Thus far, Jesus himself had been seen only by the women. But now he appeared to Peter, I Cor. 15:5; Luke 24:34, and to two of the disciples who were walking to the village of Emmaus. At first the two disciples did not know him; but they recognized him at Emmaus when he broke the bread. Then, on the evening of the same Sunday, he appeared to the apostles in Jerusalem. I Cor. 15:5; Luke 24:36–49; John 20:19–23. All doubts were removed when he showed them the wounds in his hands and his side, and partook of food in their presence. Then he interpreted the Scriptures to them, as he had done to the two disciples on the walk to Emmaus, showing them that it was necessary that the Messiah should suffer. Finally he breathed upon them, and said, "Receive ye the Holy Spirit."

John 20:24-29

Thomas, one of the apostles, who had been absent from this meeting with the risen Lord, refused to believe at the mere word of the others. But Jesus dealt very graciously with the doubting disciple. Again, one week later, he came to the apostles, the doors of the room being shut, and presented to Thomas his hands and his side. All doubts now melted away in the joy of meeting with the risen Lord. Thomas answered and said unto him, "My Lord and my God." John 20:24–29.

John 21:1-24; I Corinthians 15:6; Matthew 28:16-20

The apostles then went back to Galilee in accordance with Jesus' command, and in Galilee also Jesus appeared to them. First he appeared to seven of the disciples on the shores of the Sea of Galilee. Among the seven was John the son of Zebedee, who has given an account of the event in his Gospel. John 21:1–24. Then there was a great appearance of Jesus on a mountain. At that time, apparently, not only the eleven apostles were present, but also five hundred other disciples. I Cor. 15:6; Matt. 28:16–20. On the mountain Jesus instituted the sacrament of baptism, and gave his disciples the Great Commission to make disciples of all nations. The execution of that commission has sometimes been attended with discouragements. But the risen Lord promised always to be with his Church.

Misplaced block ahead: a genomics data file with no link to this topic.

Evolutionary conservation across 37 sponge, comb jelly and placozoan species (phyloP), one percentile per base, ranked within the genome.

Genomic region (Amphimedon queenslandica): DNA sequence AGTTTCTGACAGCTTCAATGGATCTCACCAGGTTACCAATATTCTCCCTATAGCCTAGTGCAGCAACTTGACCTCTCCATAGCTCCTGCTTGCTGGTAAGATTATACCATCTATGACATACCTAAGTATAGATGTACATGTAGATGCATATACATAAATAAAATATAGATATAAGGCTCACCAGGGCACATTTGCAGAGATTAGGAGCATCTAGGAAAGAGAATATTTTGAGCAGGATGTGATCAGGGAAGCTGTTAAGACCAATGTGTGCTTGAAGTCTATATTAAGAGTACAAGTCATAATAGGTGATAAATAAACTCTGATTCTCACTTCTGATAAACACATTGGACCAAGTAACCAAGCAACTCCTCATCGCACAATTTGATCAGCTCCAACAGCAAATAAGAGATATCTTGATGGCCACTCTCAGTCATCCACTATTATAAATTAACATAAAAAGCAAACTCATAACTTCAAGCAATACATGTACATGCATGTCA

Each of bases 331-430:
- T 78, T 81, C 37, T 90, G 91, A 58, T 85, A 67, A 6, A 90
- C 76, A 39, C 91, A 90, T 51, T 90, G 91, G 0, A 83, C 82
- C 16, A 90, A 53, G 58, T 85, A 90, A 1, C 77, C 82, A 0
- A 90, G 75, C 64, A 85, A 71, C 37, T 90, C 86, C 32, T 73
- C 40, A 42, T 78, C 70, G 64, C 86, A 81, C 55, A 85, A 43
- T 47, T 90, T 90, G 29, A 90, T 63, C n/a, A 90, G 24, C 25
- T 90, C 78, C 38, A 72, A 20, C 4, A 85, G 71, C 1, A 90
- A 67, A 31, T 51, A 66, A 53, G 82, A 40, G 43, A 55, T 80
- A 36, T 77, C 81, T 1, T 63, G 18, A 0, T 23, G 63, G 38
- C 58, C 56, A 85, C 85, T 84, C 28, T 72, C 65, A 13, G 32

I Corinthians 15:7; Acts 1:1-11

After the appearances in Galilee, the apostles returned to Jerusalem. It was no doubt in Jerusalem that Jesus appeared to James, his own brother, I Cor. 15:7, who during the earthly ministry had not believed on him. Other appearances also occurred there. At one or more of these appearances Jesus commanded the apostles to wait in Jerusalem until the Holy Spirit should come upon them. Then, said Jesus, they were to be witnesses of him "both in Jerusalem, and in all Judea and Samaria, and unto the uttermost part of the earth." Acts 1:8. Finally, forty days after the resurrection, Jesus led his disciples out to the Mount of Olives, on the way to Bethany, and there he was taken from them in a cloud into heaven. The disciples were saddened and bewildered by the departure of their Lord. But their sadness was soon turned into joy. "Two men stood by them in white apparel; who also said, Ye men of Galilee, why stand ye looking into heaven? this Jesus, who was received up from you into heaven, shall so come in like manner as ye beheld him going into heaven." Acts 1:10, 11. The disciples went then into the city, where they were constantly in the Temple, praising God.

QUESTIONS ON LESSON XIII

  1. Describe the burial of Jesus. How long did his body rest in the tomb?
  2. Enumerate the persons who saw the empty tomb.
  3. Enumerate, so far as the facts are known, the persons who saw Jesus after the resurrection.
  4. In what books of the New Testament are the facts about the resurrection mentioned?
  5. What is the importance of the resurrection of Jesus for our Christian faith?
  6. Describe the change which the resurrection produced in the early disciples of Jesus.